Cape to mark Iwo Jima anniversary
The picture has become one of the most recognizable images of World War II and a symbol of American strength. A group of five U.S. Marines and a Navy Corpsman raising the U.S. flag on Mount Suribachi during the Battle of Iwo Jima.
Monday marks the 70th anniversary of that day, and the city of Cape Coral will commemorate the occasion Saturday at 10 a.m. with a program at the pavilion at the Veterans Memorial at Four Mile Cove Ecological Preserve.
The event will pay tribute to those who fought and died in that battle (including three of those flagmen) and to thank those few remaining survivors, who are now around 90 or older, still with us.
George Colom, an Iwo Jima historian and archivist, has put on this event annually at the park since 1998, and expects a larger-than- usual ensemble of survivors for this one.
“We’re going to have 13 survivors for this event. That’s important because most of them are in their 90s now,” Colom said. “We’re hearing some of them are going to assisted living or moving away and can’t travel anymore. This is an important event for them.”
Cape Coral Councilmember Derrick Donnell, a Gulf War veteran, said that battles serves as one of the great military triumphs in history, but at a cost.
“If you look at it from the Marine Corps perspective, it is one of the greatest battles ever fought. What they accomplished helped save thousands of airmen,” Donnell said. “But there were heavy casualties. It was a very catastrophic battle, but through our resolve we came out victorious.”
More than 6,800 Americans lost their lives in the battle. Another 21,000 were wounded. Only 200 or so of the 22,000 Japanese defenders were captured alive.
All Iwo Jima survivors present will be recognized and called by name, unit and/or ship.
The event will feature the VFW Post 8463 Honor Guard, a pipe and drum group, and a bugler will play “Taps” for the placement of a commemorative wreath.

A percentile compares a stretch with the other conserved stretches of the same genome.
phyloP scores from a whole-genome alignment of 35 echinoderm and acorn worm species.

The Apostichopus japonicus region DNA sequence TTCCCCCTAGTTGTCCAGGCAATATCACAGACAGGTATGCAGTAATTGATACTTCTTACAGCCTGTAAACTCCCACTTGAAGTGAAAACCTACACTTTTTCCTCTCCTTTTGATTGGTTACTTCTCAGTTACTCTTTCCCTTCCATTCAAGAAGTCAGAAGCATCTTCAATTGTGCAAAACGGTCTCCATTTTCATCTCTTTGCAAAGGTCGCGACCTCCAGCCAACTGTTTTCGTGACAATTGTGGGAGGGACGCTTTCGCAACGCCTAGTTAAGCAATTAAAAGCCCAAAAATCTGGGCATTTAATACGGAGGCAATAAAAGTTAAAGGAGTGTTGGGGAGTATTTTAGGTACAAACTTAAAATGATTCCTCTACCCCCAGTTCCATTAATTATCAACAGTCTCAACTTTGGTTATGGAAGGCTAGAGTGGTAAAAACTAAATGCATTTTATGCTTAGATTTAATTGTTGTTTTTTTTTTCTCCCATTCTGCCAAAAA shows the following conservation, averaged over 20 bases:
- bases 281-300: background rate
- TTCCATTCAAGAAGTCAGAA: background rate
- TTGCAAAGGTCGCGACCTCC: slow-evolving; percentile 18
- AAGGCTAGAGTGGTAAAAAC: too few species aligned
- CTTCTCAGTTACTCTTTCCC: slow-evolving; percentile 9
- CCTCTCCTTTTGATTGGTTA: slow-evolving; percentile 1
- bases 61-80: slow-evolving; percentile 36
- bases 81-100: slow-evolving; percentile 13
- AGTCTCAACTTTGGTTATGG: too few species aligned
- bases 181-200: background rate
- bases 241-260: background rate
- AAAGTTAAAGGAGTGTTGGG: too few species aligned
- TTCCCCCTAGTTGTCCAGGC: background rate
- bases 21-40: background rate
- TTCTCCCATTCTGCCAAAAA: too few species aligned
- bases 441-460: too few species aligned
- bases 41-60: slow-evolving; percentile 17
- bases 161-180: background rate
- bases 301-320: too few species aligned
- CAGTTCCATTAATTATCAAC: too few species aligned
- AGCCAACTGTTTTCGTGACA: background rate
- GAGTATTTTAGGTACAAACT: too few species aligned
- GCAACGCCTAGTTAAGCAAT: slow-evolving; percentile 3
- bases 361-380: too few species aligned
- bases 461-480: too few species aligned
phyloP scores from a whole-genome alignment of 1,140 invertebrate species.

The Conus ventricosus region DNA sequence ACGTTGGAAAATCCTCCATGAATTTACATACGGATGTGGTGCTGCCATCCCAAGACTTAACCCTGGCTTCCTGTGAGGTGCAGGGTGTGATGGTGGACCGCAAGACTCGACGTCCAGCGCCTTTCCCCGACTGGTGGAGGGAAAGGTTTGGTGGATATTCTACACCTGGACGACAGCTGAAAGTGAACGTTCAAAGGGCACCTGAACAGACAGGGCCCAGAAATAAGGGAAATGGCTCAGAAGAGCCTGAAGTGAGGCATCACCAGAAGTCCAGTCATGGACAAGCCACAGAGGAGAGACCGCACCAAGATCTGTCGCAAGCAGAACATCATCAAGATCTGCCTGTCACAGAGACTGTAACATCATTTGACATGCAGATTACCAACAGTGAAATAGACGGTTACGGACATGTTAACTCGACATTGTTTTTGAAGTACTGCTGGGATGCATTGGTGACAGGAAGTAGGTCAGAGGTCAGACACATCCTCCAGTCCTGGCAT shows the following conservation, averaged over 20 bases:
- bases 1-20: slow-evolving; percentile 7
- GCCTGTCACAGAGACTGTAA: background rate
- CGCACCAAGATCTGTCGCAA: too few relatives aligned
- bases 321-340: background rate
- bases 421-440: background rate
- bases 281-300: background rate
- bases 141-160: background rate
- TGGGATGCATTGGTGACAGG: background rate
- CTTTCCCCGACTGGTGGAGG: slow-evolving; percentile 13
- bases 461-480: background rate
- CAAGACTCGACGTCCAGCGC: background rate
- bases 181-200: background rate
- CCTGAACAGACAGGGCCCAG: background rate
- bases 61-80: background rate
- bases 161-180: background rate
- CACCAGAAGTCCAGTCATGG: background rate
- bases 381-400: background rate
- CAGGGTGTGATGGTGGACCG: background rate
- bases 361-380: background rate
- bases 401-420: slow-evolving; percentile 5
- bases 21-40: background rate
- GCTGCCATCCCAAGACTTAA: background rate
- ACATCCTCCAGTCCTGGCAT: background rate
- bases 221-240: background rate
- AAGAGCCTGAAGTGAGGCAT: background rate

The event also marks the 50th anniversary for the Cape Coral Iwo Jima monument. It is one of three originals of that size made by famed sculptor Felix de Weldon, who also created the larger Iwo Jima bronze memorial in Arlington, Va.
The local statue has quite a story. It has been moved and vandalized and fallen into disrepair. But it was renovated in 2012 and is as strong as ever, Colom said.
“There were only three statues made from the same mold. The first two were done in 1945 and went on a war bond tour,” Colom said. “It’s truly a historic piece of work.”
At the conclusion of the event the State of Florida’s Heritage Historical Marker will be unveiled in recognition of the statue, which will be the first such designation for the city.
But the big stars will be those who put their lives on the line to win a battle that marked the beginning of the end of World War II.
“It’s a tendency for someone who isn’t militarily inclined to think it was something they did at the time. It’s a reminder freedom is not free,” Donnell said. “The things we do daily are taken for granted. It came at a price, so we have to continue to protect our democracy.”
The Four Mile Ecological Preserve is at Southest 23rd Terrace near the Veterans Memorial Bridge.